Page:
Even as oblivious children, we knew when someone had been asked to leave.  Everyone knew.  It changed the atmosphere for a day or two.  Yeldall had a defined rehabilitation programme, unlike Windsor Hill Wood, and most residents worked their way through to the end, but there were always a few who left early.  I imagine it wasn't any easier for the staff there, than it was for the Joneses at their community.

I have to say, the description of community life in A Place of Refuge did not make me want to jump back into it as an adult!  It sounded like the frustrations of family life multiplied by about a million.  But it also sounded like a very special place.  They're currently advertising for a new warden to take over from the Joneses, should you happen to feel a calling to that kind of thing.

Or if not, Yeldall Manor is also a very special place.  It's still changing lives and would welcome any support you can give.  And no, you don't have to take your children to live there.  But I'll always be glad that my parents did.

Wednesday, 14 September 2016

Stuck on a ship

Sometimes it's fascinating to muse on how interconnected everything is.  Sometimes it's scary.  Sometimes a bit of both.

I first found out about the South Korean shipping company Hanjin's bankruptcy through this story, about a British artist who is stuck on board one of the ships.  The focus was narrowed down to this single person, who was remarkable mostly because she wouldn't normally expect to be on a cargo ship at all.  And suddenly a business bankruptcy, which would normally be an obscure piece of news to her, is having a big impact on her life.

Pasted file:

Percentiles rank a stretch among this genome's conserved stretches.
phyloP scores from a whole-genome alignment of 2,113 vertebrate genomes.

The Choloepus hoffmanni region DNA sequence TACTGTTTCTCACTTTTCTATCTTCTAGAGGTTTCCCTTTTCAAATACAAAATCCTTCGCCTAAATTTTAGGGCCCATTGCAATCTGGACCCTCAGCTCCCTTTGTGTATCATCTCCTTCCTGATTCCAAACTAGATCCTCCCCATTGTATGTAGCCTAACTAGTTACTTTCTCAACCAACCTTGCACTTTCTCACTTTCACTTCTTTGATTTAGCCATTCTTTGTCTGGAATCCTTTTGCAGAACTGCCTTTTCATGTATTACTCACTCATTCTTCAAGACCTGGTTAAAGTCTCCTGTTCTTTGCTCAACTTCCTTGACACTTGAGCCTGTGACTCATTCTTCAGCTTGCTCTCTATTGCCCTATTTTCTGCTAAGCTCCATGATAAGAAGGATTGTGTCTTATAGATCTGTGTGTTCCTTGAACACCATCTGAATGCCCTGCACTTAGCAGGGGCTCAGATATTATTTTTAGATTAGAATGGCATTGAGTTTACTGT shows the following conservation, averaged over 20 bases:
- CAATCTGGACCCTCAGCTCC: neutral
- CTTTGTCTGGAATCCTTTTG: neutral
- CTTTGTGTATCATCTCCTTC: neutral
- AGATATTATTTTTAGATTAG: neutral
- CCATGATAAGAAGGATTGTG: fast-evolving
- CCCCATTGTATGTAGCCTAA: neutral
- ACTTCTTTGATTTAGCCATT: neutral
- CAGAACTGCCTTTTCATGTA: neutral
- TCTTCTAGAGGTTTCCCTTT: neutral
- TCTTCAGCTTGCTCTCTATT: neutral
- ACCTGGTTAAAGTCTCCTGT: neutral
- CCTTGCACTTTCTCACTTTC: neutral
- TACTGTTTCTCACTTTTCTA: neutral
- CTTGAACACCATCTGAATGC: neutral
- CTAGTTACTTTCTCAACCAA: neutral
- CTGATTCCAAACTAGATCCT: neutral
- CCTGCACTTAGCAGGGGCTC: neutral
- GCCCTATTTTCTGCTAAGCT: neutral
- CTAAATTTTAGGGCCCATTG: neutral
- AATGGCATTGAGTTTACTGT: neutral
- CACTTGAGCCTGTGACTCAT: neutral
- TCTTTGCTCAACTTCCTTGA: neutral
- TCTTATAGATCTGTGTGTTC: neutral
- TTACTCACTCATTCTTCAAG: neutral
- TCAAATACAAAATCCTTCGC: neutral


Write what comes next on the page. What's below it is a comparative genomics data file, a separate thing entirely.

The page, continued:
The next story I read covered a captain and crew of a different Hanjin ship, moored off of Singapore.  Unlike the artist, they had every reason to be on board a cargo ship; they work there.  Except suddenly, they don't.  Now they're featuring on world news.

Moving on from the people involved, the main concern for many companies is the cargo on board.  Shoppers in the USA probably don't spend much time wondering whether their Thanksgiving goodies will be on the shelves or not.  They just kind of - appear, don't they?  This year, they might still be on a container ship in the Pacific somewhere.  Or seized by Hanjin's creditors to scrape some money out of the doomed company.

And now that almost 100 ships are out of operation, the cost of moving goods goes up.  Which means that prices get more expensive, which means customers spend less, which means the all-important economy wobbles a little bit...

Sometimes it's interesting to muse on how interconnected everything is.  Sometimes it's worrying.  And sometimes, you're just sitting on a ship, wondering when you'll get to go home.

Wednesday, 7 September 2016

Dee-lightful!

Really this post should be a Monthly Munch, but I feel like my last few posts have covered most of the things I'd usually put in my regular roundup.  So I thought I'd concentrate on the interesting part: the last three days of August.

We set out on the Monday morning and drove west, to the area where England meets Wales and all the road signs suddenly become bilingual.  A couple of hours later, we arrived at the lush green beauty of Ty Mawr Country Park, just outside of Wrexham/Wrecsam (yes, many of the places have two names, or at least two spellings, too).  What a view to eat lunch by!

That bridge arching across the valley is the Cefn viaduct, a close relative of the bridge we had really come to see.  The viaduct carries a train line across the River Dee; it's actually taller and a lot more visible than its cousin along the valley, the Pontcysyllte aqueduct.  The canal-carrying aqueduct is the famous one, but it hides itself well.  I thought we might be able to see it from the park, but we didn't get a glimpse.  That had to wait till the next day.